[Picture of Great Dismal Swamp]Much of the new Carolina land was swampy or marshy in nature. The Albemarle area was bordered on the north by the Great Dismal Swamp. Called the "Green Sea" by Colonel William Byrd in 1728, the swamp consisted of tall, undulating, canebrakes that stretched as far as the eye could see. Bald cypress, tupelo, juniper and Atlantic white cedar occupied more than 600 square miles. The large roots of the cedar trees displayed themselves baldly above the waterline. Moss hung from the tree boughs. The marshy enviroment was home to numerous animals and reptiles, including several poisonous snakes (the copperhead, the water moccasin, and the canebrake rattlesnake). The air hung heavy with the smell of moisture and decay. The first generation of white settlers died at a relatively young age, unaccustomed to the humid climate, the backbreaking work of building new settlements and the replanting of crops. Several hurricanes struck the Albemarle area in the latter part of the seventeenth century and this also created much hardship. Early standards of living were poor. According to the Anglican minister William Gordon, the people of Perquimans County were "destitute of good water, most of that being brackish and muddy; they feed generally upon salt pork, and sometimes upon beef, and their bread of Indian corn..." Having no gristmills, the people were forced to beat their own grain; therefore there was "little difference between the corn in the horse's manger and the bread on their tables." The earliest settlements were totally isolated from colonial trade, and found it hard to obtain finished goods. It quickly became apparent that the future survival of the Albemarle depended greatly upon the development of a transportation network. The most obvious method of transportation was by water. Local rivers, marshes, and creeks all fed into the Albemarle Sound, creating a network of aquatic routes. Accordingly, in the estimation of the Reverend John Urmstone early in the eighteenth century, a large boat and experienced watermen were necessary for traveling in the Albemarle. Water transport in the Albemarle area encompassed a wide variety of boats, among which the canoe, the rowboat, and the piragua were the most popular. Quaker missionary George Fox, during his travels in the Albemarle in 1672, used a canoe and rowboat. Among the estate items of William Bartlett II (died March, 1747) was one small canoe. Larger craft, having to contend with shallow inlets and narrow rivers, consisted of sloops, shallops, ketches and barks. The shallops and sloops were light, two-masted vessels. They were used for trade principally with New England (primarily Rhode Island and Massachusetts) and the West Indies. William Bartlett I of Perquimans produced the hull of a shallop called the Tryall for Zachariah Nixon and Joseph Commander in 1691. Waterways were to provide the Albemarle with connections to New England, Great Britain and Europe - trading partners who became frequent visitors to Carolina. Furs, livestock, Indian corn, tobacco, wheat, tar, pitch, and lumber were shipped from Perquimans to the rest of the world.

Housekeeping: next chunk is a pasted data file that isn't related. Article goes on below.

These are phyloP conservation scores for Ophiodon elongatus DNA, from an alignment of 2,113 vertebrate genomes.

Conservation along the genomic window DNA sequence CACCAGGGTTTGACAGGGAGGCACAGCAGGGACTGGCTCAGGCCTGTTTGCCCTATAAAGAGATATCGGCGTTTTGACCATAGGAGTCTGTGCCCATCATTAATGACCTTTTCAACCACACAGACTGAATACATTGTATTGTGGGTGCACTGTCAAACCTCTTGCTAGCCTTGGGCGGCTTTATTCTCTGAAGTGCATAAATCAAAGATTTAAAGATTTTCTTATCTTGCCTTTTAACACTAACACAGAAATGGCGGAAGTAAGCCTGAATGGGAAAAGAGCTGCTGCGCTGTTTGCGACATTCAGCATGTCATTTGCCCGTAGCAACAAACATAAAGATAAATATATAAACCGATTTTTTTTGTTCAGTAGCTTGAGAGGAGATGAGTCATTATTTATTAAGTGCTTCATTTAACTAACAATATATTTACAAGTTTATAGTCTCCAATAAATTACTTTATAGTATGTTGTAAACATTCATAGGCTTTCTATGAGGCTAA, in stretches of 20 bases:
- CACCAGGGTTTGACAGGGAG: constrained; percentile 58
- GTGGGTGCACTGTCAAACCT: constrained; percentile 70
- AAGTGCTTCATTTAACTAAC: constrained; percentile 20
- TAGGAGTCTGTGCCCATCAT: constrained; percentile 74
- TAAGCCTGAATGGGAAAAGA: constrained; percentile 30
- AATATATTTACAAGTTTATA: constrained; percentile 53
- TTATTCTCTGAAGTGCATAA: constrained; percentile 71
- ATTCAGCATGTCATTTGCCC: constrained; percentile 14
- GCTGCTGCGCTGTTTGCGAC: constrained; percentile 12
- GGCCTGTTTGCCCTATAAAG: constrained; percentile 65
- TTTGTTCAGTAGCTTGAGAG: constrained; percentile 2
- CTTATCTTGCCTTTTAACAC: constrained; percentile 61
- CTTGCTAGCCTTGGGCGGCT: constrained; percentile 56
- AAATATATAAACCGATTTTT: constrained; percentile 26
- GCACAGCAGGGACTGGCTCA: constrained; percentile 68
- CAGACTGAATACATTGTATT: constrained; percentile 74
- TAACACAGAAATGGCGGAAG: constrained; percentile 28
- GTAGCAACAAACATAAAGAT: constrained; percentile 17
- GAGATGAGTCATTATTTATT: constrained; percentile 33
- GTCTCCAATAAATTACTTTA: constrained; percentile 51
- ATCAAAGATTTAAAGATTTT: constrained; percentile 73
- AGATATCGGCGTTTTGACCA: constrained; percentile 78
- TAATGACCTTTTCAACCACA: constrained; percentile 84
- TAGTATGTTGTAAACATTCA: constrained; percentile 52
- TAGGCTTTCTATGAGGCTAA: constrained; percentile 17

Overland travel and transportation proved difficult in the early Albemarle, for the county was not only crisscrossed by a network of watercourses, but also bound on the north by the aforementioned Great Dismal Swamp, which subsumed a goodly portion of Perquimans precinct. Quaker missionaries William Edmundson and George Fox were visibly impressed by the obstacles they encountered in traveling from Virginia to the Albemarle in the 1670s. Edmundson was "sorely foiled in swamps and rivers"; even his guide lost his way. Fox "travelled hard through the Woods, and over many Bogs and Swamps," arriving in Carolina "overwearied" by his efforts. However, as the population of the Albemarle increased and the land along the watercourses was absorbed, inhabitants of the county moved inland, necessitating the construction of roads. The rudiments of a road system began to appear under the auspices of the court in the seventeenth century, and the justices continually expanded the road network. By the mid-eighteenth century, the Perquimans magistrates annually authorized the construction of one new road per year. However, numerous problems impeded court efforts to maintain the roads. The swampy terrain was forbidding. Overseers were negligent in their duty, and often they had too few men under their direction to maintain the highways. Obstreperous individuals like Isaac Wilson, who in 1745 closed a private road thus forcing neighbors to go miles out of their way, added to the woes of the county magistrates. The road system improved slowly. In 1709, the Reverend William Gordon claimed that the roads in the colony were generally bad, and particularly so in Perquimans and Pasquotank. As early as 1679 the Virginia government had prohibited the importation by water of North Carolina tobacco, but not until 1726 did the northern colony ban imports by land - showing that land imports were few and far between in early Carolina. Nevertheless, maps of North Carolina immediately preceding the American Revolution show an intricate highway system in the Albemarle that was supplemented by less important roads and bridle paths.